A wise man once told me, "Liars figure, and figures lie." Smock figures that he should be optimistic due to a confirmation bias. I wonder how "optimism" tastes on the dinner table? In order to more accurately educate this paper's readers, the CDA Press should go ask the foreclosure auction ladies down at Pioneer Title Co. and FATCO how they feel about the real estate market. They are on the front lines and witness the devastation that is taking place on a daily basis. The Notices of Defaults in our county outweigh the number of closed sales on the local MLS almost daily, and have for the last couple of years. Is ignorance really strength? I think not. Will these glorified car salesmen ever capitulate? .... Not likely.

    In regards to below statement: shenanigans!

    "Another positive note is that about 75 percent of the sellers in 2010 were not in distress, meaning they lost their home due to foreclosure or had a short sale (selling a home for less than what is owed)."

    The above quote reflects active homes on the market, not homes sold, furthermore, asking and getting are two entirely different things in the current market. Sure some of these homes are not not in distress ... yet. Anyone who knows the truth knows that REO sales are dominating the market, and the increasing supply of REOs and seemingly endless NODs are ensuring a continued downward trend in housing prices.

    As of today there are 17 homes that have Closed on the MLS, and 7 of those are BANK OWNED! Lets see you spin this Pepper.

  • bkemdanno posted at 10:07 am on Mon, Jan 31, 2011.

    bkemdanno Posts: 259

    "Another positive note is that about 75 percent of the sellers in 2010 were not in distress, meaning they lost their home due to foreclosure or had a short sale (selling a home for less than what is owed)."

    no problems here , got my home in foreclosure or maybe i can even short sell it. feeling great - not distressed at all. bottoms up. i don't see how that is a positive note. but, guess i don't get it.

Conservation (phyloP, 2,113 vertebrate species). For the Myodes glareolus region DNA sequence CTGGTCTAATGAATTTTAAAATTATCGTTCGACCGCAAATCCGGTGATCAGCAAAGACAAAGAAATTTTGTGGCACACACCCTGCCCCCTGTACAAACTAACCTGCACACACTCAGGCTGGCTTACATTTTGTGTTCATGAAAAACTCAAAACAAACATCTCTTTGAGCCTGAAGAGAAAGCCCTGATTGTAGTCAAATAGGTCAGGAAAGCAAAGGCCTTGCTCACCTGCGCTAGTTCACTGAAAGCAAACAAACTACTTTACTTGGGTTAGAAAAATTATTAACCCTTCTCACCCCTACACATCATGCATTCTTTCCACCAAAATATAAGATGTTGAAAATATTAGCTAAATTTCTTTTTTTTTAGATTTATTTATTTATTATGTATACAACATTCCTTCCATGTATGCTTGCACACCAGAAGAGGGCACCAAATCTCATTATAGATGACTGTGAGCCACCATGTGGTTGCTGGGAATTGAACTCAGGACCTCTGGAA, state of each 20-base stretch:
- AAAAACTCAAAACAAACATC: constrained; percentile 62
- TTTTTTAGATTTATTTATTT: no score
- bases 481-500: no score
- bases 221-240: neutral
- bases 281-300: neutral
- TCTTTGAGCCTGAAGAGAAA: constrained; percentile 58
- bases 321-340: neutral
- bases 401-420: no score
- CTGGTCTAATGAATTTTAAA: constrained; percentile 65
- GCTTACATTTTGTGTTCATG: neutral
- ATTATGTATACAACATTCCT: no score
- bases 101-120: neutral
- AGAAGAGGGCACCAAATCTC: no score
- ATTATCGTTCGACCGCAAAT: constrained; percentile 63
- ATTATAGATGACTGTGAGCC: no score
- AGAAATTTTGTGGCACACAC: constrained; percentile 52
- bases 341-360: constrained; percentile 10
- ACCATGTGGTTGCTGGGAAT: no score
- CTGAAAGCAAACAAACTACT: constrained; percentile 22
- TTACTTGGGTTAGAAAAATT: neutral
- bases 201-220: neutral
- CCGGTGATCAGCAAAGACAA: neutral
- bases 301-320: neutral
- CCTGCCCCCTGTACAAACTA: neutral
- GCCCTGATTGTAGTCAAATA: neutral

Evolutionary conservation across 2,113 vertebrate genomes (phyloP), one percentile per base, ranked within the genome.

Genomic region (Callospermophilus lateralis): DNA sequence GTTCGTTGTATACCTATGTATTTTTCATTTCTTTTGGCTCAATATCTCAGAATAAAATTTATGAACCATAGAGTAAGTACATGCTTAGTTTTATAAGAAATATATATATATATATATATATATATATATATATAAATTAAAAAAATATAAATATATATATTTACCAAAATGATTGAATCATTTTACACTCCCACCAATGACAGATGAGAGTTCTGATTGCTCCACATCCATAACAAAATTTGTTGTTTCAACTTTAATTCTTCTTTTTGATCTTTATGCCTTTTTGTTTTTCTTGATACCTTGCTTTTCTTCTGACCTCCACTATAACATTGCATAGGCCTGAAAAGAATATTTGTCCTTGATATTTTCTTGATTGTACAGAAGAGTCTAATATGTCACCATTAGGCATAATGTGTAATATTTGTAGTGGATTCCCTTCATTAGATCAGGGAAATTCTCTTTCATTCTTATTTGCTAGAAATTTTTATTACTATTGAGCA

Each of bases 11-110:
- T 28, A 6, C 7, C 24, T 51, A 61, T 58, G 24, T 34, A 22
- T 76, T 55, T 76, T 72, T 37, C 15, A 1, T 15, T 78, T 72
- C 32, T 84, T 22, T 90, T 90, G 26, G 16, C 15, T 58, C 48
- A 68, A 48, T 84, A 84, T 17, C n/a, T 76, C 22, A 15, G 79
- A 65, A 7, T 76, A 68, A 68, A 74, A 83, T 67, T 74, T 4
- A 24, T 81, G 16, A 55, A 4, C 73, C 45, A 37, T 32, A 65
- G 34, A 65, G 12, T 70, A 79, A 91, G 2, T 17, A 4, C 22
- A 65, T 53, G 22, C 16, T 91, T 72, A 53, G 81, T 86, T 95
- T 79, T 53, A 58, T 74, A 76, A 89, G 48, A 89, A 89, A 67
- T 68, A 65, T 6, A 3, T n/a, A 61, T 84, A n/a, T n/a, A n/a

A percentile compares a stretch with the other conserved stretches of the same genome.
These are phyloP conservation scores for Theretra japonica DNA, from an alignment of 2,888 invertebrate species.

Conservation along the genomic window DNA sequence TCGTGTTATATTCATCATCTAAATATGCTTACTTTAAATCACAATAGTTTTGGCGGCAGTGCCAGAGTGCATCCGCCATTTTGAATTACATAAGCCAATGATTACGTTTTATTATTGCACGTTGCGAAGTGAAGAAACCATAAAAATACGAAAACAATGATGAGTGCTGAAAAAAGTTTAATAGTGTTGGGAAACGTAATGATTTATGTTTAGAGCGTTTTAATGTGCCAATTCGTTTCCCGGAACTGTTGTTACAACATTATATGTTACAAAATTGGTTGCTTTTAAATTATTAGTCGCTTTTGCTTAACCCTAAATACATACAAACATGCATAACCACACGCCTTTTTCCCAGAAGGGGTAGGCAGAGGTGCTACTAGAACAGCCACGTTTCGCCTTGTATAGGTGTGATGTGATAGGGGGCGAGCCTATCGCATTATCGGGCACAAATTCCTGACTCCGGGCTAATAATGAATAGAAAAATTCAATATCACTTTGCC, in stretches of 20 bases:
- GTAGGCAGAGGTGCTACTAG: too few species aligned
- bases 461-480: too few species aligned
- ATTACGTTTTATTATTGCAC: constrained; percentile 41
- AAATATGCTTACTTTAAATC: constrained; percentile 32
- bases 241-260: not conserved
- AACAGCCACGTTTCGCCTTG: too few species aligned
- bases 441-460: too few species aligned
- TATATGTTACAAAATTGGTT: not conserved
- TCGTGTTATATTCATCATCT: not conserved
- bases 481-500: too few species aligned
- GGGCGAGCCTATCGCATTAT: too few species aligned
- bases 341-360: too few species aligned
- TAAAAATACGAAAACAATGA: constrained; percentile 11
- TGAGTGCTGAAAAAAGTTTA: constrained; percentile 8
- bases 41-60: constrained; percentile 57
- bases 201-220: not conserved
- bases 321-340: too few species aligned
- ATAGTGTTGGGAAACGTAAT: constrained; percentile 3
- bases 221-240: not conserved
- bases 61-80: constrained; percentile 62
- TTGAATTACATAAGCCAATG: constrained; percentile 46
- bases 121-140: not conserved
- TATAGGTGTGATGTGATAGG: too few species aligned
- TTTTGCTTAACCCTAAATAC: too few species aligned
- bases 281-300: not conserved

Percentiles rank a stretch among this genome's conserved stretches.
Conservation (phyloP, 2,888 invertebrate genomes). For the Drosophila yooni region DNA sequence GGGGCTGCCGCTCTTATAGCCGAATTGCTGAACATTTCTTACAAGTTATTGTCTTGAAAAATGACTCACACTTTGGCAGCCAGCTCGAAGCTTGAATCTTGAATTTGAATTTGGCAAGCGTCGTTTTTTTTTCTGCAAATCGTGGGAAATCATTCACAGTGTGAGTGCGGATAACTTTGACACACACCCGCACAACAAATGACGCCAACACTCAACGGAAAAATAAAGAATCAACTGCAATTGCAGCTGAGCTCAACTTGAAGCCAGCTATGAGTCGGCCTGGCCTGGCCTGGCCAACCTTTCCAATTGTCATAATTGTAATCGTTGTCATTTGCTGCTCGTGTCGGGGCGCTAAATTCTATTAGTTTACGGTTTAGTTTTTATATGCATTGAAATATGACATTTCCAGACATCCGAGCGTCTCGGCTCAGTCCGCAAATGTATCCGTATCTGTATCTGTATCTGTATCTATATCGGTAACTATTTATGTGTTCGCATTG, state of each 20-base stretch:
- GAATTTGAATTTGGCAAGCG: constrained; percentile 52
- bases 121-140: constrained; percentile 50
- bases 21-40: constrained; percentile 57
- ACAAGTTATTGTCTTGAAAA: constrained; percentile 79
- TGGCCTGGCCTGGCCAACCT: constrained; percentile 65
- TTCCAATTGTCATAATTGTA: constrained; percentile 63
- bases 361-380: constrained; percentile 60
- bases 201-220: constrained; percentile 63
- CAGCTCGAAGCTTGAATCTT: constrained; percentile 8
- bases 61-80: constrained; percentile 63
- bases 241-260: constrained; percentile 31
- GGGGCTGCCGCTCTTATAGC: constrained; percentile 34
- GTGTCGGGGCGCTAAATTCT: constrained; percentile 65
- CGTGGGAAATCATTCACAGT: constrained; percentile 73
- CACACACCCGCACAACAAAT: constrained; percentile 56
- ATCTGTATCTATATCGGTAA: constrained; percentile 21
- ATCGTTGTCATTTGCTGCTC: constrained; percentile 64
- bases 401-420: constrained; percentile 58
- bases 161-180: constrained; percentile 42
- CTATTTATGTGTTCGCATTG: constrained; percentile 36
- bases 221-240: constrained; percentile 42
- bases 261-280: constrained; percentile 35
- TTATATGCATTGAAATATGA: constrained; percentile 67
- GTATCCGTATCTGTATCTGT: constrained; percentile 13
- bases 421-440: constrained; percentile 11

again, i don't see prices going up or even leveling right now. i bought in june last but i could have saved 20-30 grand for more house if i would have held out until now. just saying....

  • Nutter Watch posted at 9:27 am on Mon, Jan 31, 2011.

    Nutter Watch Posts: 476

    I don't know exactly what is being said here. The report reads like a mixed bag at best. Other sources are saying 2011 will show banks gaining even more inventory due to recent court activity and record foreclosures and resets of adjustable rate mortgages are already built into the pipeline. With interest rates trending upward add double-digit unemployment to the mix and this will be even more difficult to spin.

    Due to the evaporation of billions in home equity in places like California, transplants will not be arriving equity flush in the coming years in numbers sufficient to absorb existing inventory and too many clueless sellers, believing it's still 2006, will continue to keep house prices out of line with the local economy. Further complications arrive with banks adopting stricter lending standards and with employment likely remaining morbid, it makes it difficult to see where this expected buying power will come from. 2012 doesn't look good either, for other reasons.

  • The Truth posted at 9:21 am on Mon, Jan 31, 2011.

    The Truth Posts: 2193

    When are realtors *ever* not optimistic?

  • phaedrus posted at 8:24 am on Mon, Jan 31, 2011.

    phaedrus Posts: 96

    Realtors don't do realistic, it's bad for the business.

  • somewhereinthemiddle posted at 8:24 am on Mon, Jan 31, 2011.

    somewhereinthemiddle Posts: 92

    I'll believe it if/when you sell my darn house, Windermere.

  • Dan Gookin posted at 8:03 am on Mon, Jan 31, 2011.

    Dan Gookin Posts: 710

    Optimistic. Pessimistic. How about some realistic?

  • idabilly posted at 6:32 am on Mon, Jan 31, 2011.

    idabilly Posts: 390

    More bovine scatology. How's the market for homes priced in the $400k to $600k category? It's non existent.
    This is more fluff for the masses.